'My Joy' Wins Top Prize at Tallinn Film Festival


MOSCOW -- Sergey Loznitsa's Schastye Moyo (My Joy) was awarded the Grand Prix for the Best Eurasian Film at the closing ceremony of the 14th Tallinn Black Nights Film Festival, held on December 3.

The Ukrainian/Dutch/German co-production premiered at this year's Cannes Film Festival and also did well at several other European festivals, including Ukraine's Molodist.

The Jury prize for the best director went to Chris Kraus for the German/Austrian/Estonian film Poll (The Poll Diaries). Mikael Persbrandt was awarded as the best actor for his performance in the Danish/Swedish movie Hævnen (In a Better World), and Finnish actress Katja Kuttner picked up the best actress award for her role in Prinsessa(Princess).

Russian cinematographer Mikhail Krichman was awarded the best cinematography prize for his work on Ovsyanki (Silent Souls), and the Special Jury Prize went to Son of Babylon by Mohamed Al-Daradji. Bibinur (Story of Bibinur) by Russian director Yuri Feting was awarded the jury's special mention.

Sharunas Bartas' Indigene d'Eurasie (Eastern Drift) was awarded as the best film of the Tridens Baltic Feature Film Competition, and the FIPRESCI Award for Best Baltic Film went to Puha Tonu kiusamine (The Temptation of St. Tony) directed by Veiko Ounpuu. Denis Villeneuve's Incendies collected the best film award in the North American Independent Film Competition Program.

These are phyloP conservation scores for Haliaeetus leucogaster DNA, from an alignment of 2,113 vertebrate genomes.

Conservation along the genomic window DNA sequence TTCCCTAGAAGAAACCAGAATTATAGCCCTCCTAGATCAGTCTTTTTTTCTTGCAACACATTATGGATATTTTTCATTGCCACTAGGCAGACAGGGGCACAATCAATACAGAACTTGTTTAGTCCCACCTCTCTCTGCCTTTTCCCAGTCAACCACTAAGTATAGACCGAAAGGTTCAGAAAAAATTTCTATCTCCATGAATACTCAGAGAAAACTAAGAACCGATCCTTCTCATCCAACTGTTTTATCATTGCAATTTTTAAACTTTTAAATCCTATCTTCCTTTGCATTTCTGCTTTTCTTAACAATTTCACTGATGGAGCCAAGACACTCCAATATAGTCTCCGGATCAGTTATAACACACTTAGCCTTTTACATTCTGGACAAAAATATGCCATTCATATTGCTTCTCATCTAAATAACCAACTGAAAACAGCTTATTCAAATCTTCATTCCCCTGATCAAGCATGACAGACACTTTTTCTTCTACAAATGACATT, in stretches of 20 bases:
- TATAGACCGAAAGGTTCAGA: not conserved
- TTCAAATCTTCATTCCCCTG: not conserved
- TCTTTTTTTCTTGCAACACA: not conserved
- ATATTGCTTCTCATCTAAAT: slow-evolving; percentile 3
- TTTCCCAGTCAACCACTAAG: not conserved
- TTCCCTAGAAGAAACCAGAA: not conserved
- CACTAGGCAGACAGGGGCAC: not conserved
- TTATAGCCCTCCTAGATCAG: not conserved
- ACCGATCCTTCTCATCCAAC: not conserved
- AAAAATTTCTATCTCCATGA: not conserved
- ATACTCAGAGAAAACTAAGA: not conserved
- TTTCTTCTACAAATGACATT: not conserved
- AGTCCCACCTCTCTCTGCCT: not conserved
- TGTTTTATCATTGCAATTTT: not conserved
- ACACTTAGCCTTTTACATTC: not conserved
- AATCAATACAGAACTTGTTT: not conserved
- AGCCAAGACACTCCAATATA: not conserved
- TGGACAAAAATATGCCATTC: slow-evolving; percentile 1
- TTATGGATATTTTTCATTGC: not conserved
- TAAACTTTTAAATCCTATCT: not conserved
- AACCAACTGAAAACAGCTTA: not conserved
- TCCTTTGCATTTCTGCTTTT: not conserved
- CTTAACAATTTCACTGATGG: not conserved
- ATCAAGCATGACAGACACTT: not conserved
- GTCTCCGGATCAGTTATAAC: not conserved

The 9th Baltic event co-production and film market also came to a close on December 3. This year, the event was largely focused on Russia. The country neighboring on the Baltic and Scandinavian countries has a big film industry, but its involvement in co-productions in the region has been relatively insignificant.

"We don't have a separate budget for co-productions," Alexei Sokhnev, head of the analytical department at Russia's ministry of culture, told the panel on the Russian film industry. "But there are no restrictions on funding co-productions through [the film industry support] fund."

He added that the fact that Russia has not yet set its priorities regarding co-productions, including minority participation, may hamper its involvement in co-productions, but the situation is likely to change. Currently, Russia has direct co-production agreements with Bulgaria, Italy, France and Canada, and an agreement with Germany is in the works.

Sixteen projects were presented at the co-production market, which the organizers said attracted much more interest from international producers than its previous editions.

"We were very happy to be selected especially as I think the other projects here are very strong this year," Julietta Sichel, a Czech producer who presented 8 Heads of Madness, told The Hollywood Reporter.

"The Tallinn co-production market is important for Finland," Pauli Pentti, a Finnish producer, told THR, "We have taken some important last steps in financing our project Naked Harbour."